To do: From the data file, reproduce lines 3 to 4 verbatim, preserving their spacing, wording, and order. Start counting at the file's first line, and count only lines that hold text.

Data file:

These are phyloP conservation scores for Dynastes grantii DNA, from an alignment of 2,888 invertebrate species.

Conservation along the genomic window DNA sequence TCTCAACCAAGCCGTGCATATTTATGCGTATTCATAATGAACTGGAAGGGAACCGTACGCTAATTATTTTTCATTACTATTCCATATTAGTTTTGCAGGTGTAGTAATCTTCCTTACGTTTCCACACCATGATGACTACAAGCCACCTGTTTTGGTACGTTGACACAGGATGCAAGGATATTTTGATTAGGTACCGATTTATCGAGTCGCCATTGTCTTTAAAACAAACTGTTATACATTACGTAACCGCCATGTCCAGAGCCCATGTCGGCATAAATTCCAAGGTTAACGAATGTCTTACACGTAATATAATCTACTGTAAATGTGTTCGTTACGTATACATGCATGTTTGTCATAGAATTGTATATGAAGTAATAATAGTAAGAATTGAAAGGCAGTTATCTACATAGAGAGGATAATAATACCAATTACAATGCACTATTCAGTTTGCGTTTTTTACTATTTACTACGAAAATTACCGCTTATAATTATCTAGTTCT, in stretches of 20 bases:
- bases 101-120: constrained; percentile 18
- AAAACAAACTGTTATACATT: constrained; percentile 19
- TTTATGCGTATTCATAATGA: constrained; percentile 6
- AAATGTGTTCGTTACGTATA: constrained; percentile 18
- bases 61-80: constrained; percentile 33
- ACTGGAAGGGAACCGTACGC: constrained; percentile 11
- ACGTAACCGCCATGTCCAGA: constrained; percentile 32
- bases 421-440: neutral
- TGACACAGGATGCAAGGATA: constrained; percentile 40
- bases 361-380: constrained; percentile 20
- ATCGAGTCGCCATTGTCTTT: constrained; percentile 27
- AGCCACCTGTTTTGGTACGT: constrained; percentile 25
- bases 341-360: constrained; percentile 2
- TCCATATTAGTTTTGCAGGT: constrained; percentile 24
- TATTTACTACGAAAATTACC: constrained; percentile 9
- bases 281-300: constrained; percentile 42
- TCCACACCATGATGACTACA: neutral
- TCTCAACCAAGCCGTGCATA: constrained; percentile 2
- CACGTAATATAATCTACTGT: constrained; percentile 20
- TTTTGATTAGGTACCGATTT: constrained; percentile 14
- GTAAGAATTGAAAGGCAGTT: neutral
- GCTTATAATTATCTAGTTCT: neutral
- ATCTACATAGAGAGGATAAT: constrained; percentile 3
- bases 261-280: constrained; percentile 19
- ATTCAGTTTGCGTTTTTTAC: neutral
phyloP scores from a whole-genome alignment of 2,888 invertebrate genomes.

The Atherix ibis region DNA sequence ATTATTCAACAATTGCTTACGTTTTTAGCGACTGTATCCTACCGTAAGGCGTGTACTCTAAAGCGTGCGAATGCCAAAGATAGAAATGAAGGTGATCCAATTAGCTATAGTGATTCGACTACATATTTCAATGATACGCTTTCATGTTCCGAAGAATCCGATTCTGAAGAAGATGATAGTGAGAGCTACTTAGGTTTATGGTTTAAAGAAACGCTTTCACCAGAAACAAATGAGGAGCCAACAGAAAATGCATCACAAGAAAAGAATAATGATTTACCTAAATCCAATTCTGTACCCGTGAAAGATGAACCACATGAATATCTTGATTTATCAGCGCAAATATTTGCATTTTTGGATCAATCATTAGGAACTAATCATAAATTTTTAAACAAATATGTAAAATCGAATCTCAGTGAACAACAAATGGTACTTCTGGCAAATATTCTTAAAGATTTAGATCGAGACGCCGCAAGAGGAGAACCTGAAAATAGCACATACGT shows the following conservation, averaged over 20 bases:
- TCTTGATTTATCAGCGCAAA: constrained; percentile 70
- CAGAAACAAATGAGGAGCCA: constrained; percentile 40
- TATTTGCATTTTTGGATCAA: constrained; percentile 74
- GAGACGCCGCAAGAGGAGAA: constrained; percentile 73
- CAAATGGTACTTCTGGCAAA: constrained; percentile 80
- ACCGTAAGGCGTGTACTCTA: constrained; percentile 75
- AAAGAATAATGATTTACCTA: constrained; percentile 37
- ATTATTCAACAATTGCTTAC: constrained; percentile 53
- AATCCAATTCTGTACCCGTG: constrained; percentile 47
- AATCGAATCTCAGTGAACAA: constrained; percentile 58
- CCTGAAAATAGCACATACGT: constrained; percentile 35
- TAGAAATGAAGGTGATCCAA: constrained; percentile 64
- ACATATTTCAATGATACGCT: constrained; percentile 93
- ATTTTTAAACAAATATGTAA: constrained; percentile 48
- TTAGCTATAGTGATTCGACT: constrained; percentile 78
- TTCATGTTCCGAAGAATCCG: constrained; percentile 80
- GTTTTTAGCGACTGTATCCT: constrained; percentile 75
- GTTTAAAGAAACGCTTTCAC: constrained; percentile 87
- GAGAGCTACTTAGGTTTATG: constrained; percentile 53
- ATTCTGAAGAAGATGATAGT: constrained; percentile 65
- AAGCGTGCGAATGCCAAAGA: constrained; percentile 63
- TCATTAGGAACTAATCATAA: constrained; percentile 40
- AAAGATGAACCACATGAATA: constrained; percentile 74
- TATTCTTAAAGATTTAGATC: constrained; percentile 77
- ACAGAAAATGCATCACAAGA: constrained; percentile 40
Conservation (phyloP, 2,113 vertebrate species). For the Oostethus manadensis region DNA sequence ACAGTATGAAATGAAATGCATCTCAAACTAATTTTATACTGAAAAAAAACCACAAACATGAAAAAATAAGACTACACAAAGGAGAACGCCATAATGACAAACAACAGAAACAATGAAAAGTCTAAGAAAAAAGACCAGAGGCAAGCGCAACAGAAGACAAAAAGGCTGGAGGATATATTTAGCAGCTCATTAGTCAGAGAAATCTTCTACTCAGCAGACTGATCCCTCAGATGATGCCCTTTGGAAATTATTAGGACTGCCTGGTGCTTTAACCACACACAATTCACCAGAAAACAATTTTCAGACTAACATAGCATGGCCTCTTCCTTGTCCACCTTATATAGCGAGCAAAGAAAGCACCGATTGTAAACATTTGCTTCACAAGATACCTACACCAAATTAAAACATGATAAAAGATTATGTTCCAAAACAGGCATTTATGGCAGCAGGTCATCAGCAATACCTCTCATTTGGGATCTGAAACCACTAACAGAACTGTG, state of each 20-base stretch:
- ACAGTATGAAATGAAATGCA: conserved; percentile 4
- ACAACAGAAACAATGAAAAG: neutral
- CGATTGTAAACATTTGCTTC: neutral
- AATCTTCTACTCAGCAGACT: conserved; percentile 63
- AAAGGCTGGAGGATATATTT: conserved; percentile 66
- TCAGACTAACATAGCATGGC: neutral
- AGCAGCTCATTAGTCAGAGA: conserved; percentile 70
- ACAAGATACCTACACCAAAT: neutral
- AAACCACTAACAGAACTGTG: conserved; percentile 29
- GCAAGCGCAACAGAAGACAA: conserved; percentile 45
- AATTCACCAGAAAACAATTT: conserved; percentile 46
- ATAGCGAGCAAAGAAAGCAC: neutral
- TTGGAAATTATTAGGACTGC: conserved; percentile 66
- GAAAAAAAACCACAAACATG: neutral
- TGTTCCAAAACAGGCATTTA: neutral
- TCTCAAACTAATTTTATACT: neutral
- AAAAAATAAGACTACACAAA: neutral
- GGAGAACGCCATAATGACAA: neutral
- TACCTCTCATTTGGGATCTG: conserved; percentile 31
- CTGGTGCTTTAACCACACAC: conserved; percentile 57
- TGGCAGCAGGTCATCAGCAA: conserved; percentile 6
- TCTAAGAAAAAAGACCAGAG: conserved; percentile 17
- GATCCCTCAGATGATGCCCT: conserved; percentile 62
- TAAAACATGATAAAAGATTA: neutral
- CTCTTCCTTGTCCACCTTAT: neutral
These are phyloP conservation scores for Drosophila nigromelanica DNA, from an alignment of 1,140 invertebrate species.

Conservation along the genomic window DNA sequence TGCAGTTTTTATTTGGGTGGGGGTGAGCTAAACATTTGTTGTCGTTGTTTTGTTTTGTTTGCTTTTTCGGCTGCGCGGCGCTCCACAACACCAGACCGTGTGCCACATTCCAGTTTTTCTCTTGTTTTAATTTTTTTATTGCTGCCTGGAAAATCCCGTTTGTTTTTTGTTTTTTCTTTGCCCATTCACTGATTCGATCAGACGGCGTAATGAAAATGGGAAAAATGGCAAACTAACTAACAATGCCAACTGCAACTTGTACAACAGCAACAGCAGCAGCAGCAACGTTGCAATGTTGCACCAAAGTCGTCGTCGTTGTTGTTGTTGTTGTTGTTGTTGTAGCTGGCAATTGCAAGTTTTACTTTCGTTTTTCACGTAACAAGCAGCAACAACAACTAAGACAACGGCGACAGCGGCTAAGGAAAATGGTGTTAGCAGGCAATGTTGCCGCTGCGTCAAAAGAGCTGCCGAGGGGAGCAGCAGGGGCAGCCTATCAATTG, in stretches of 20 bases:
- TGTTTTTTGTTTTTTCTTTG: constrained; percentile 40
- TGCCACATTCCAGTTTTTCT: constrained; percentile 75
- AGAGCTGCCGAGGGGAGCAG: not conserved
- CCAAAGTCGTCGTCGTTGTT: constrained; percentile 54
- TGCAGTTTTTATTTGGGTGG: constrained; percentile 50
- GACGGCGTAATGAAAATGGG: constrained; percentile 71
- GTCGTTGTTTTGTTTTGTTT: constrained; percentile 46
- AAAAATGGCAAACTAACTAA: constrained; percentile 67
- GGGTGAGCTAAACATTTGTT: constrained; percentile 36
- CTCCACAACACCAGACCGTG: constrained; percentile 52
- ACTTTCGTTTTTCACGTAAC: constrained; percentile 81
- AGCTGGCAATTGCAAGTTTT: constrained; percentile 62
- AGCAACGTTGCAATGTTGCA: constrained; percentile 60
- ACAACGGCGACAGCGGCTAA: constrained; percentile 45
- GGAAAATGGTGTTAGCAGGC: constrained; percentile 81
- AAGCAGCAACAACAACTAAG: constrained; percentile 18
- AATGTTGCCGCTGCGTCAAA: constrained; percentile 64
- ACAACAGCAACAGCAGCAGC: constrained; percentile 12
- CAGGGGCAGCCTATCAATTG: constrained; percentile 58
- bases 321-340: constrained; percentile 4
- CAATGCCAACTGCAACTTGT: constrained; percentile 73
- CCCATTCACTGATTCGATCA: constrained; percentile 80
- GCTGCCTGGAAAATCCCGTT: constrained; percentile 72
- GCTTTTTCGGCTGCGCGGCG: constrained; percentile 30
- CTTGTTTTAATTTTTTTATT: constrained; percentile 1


- bases 101-120: constrained; percentile 18
- AAAACAAACTGTTATACATT: constrained; percentile 19